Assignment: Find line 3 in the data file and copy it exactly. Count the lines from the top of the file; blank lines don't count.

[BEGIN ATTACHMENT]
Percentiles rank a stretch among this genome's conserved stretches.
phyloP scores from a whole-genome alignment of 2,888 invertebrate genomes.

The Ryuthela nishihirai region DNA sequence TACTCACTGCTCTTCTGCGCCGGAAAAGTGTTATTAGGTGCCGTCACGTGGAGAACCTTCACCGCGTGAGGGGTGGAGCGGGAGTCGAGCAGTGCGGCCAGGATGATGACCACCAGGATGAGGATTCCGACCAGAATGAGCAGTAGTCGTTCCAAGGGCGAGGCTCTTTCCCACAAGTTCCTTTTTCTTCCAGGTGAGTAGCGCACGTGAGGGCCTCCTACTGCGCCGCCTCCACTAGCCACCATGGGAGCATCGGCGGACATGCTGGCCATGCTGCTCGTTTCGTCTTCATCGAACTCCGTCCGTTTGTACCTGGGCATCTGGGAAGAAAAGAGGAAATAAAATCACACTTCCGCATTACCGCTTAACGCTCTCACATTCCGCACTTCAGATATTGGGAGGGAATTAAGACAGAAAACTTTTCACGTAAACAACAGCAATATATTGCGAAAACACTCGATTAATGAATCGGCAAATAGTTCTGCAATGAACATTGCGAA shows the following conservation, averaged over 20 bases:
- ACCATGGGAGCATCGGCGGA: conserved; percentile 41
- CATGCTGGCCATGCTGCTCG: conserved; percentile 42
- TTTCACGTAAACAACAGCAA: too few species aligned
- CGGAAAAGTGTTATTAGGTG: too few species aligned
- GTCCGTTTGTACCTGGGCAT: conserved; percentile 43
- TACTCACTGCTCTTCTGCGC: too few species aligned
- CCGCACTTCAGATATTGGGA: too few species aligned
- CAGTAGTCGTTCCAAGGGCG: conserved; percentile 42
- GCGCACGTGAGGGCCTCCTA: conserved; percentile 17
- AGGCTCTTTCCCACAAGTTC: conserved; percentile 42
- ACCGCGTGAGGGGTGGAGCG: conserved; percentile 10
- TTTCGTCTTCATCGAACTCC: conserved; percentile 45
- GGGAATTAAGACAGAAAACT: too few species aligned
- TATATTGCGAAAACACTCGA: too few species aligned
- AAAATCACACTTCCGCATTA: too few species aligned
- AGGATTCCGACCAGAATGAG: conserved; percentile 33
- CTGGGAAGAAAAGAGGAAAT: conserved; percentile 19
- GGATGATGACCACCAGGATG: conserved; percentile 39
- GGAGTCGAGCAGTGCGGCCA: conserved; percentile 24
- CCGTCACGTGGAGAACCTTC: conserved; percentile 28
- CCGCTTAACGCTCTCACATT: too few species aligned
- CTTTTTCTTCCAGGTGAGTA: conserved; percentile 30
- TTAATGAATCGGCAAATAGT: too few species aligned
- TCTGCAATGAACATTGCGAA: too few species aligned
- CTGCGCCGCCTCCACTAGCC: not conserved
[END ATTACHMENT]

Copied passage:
The Ryuthela nishihirai region DNA sequence TACTCACTGCTCTTCTGCGCCGGAAAAGTGTTATTAGGTGCCGTCACGTGGAGAACCTTCACCGCGTGAGGGGTGGAGCGGGAGTCGAGCAGTGCGGCCAGGATGATGACCACCAGGATGAGGATTCCGACCAGAATGAGCAGTAGTCGTTCCAAGGGCGAGGCTCTTTCCCACAAGTTCCTTTTTCTTCCAGGTGAGTAGCGCACGTGAGGGCCTCCTACTGCGCCGCCTCCACTAGCCACCATGGGAGCATCGGCGGACATGCTGGCCATGCTGCTCGTTTCGTCTTCATCGAACTCCGTCCGTTTGTACCTGGGCATCTGGGAAGAAAAGAGGAAATAAAATCACACTTCCGCATTACCGCTTAACGCTCTCACATTCCGCACTTCAGATATTGGGAGGGAATTAAGACAGAAAACTTTTCACGTAAACAACAGCAATATATTGCGAAAACACTCGATTAATGAATCGGCAAATAGTTCTGCAATGAACATTGCGAA shows the following conservation, averaged over 20 bases: